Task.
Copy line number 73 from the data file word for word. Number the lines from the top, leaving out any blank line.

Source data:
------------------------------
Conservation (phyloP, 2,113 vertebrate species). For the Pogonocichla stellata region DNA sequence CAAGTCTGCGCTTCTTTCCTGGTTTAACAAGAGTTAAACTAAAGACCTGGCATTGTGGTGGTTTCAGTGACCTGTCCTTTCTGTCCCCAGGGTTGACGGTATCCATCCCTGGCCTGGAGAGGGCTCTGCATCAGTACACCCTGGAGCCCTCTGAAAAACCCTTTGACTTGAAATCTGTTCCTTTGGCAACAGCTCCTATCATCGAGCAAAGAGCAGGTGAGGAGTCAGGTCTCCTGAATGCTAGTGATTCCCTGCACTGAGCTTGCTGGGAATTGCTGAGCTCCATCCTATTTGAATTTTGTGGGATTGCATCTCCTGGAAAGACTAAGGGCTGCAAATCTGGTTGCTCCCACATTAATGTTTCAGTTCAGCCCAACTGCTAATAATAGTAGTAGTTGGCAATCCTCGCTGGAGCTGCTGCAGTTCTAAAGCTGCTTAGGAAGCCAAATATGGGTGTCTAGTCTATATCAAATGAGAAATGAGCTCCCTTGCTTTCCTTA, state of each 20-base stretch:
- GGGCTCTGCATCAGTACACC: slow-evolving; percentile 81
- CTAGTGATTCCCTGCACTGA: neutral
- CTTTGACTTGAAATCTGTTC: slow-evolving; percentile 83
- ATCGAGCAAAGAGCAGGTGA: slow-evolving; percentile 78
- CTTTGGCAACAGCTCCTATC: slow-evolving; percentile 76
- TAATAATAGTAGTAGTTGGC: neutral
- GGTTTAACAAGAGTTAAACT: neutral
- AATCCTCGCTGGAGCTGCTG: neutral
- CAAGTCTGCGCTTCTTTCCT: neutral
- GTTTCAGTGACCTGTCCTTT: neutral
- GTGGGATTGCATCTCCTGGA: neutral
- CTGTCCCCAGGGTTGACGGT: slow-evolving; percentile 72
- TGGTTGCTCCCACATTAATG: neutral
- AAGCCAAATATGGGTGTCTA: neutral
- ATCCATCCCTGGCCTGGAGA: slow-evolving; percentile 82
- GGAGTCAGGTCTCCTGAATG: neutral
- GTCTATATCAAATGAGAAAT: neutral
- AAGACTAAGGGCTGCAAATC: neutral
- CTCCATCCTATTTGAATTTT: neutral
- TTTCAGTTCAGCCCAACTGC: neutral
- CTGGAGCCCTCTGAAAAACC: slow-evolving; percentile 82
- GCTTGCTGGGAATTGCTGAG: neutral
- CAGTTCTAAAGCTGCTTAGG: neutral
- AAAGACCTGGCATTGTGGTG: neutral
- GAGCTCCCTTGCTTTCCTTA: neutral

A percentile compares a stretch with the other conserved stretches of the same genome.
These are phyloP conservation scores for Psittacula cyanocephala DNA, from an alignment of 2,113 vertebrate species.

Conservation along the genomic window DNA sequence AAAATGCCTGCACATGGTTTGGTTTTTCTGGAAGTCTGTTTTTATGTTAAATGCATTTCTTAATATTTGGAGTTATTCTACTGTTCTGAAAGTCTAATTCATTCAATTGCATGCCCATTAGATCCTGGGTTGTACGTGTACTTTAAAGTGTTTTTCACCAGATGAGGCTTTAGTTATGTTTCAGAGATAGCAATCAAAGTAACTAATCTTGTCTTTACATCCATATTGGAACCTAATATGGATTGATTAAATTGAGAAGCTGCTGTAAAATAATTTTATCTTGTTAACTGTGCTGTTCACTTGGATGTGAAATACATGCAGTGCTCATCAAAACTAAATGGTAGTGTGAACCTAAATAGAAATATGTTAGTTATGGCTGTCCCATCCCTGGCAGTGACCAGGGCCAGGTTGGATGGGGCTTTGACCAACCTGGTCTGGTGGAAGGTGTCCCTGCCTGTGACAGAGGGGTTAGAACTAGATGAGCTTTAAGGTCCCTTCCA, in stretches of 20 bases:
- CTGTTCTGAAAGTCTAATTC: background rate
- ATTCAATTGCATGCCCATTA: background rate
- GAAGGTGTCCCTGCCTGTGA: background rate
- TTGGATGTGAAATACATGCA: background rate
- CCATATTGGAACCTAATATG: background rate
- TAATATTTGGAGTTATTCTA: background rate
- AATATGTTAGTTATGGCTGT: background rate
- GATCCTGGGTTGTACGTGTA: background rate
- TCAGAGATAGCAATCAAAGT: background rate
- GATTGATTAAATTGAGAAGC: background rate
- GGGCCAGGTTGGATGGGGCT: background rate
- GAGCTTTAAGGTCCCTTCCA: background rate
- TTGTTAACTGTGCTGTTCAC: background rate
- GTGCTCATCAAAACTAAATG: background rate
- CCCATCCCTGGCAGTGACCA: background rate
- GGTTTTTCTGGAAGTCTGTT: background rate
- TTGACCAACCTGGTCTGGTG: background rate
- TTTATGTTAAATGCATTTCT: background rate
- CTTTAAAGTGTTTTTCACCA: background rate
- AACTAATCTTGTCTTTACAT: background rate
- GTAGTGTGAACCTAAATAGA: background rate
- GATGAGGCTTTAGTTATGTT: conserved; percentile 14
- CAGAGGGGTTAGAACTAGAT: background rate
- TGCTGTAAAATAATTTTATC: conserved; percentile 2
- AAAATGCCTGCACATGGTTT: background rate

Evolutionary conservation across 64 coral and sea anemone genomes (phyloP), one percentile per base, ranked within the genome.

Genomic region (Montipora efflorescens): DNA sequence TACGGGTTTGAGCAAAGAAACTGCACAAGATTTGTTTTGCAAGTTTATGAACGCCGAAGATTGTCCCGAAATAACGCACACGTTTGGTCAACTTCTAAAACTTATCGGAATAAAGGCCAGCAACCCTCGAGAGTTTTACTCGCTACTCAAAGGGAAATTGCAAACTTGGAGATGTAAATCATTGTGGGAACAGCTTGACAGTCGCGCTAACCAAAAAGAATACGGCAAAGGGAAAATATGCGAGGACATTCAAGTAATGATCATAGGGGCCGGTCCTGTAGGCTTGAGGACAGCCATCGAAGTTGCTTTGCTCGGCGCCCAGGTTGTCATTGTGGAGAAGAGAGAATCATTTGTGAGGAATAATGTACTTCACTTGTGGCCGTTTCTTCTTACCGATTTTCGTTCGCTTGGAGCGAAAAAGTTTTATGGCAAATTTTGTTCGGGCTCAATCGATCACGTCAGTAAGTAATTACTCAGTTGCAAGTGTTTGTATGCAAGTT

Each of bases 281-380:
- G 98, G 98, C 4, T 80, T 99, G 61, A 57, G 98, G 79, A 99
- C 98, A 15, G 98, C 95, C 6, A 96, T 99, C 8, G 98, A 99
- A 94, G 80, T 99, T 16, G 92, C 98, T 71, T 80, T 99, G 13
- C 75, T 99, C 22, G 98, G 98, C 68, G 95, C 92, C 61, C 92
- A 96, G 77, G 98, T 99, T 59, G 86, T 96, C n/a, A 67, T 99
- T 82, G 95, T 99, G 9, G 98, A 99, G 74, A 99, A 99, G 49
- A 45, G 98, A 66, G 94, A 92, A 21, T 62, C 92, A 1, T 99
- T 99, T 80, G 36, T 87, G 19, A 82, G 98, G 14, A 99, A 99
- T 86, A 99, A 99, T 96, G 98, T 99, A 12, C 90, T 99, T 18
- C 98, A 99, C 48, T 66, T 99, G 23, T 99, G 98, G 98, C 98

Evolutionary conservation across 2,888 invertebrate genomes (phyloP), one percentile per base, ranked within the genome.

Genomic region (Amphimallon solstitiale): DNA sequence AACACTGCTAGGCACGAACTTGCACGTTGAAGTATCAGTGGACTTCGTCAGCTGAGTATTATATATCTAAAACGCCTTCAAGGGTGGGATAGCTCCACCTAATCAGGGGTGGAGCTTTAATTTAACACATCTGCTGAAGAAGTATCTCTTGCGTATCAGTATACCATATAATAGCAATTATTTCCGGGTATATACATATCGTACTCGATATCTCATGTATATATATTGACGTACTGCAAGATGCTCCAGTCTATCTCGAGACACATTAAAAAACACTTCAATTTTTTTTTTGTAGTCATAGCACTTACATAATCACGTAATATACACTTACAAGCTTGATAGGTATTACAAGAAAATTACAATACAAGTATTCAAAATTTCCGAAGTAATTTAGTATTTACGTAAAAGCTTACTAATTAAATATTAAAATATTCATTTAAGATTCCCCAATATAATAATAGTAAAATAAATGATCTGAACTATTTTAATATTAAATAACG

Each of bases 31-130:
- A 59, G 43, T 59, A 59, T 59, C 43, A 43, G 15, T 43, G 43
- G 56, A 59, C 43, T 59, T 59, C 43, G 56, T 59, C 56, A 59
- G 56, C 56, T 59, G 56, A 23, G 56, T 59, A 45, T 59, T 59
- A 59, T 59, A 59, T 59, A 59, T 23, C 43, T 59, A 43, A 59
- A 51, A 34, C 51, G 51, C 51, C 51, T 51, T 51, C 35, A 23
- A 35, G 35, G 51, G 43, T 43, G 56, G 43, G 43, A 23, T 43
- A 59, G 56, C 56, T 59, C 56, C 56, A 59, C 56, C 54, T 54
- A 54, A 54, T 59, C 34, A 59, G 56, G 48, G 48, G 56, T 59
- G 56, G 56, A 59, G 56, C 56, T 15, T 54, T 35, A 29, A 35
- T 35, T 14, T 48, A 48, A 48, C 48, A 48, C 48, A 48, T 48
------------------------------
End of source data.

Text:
- G 56, C 56, T 59, G 56, A 23, G 56, T 59, A 45, T 59, T 59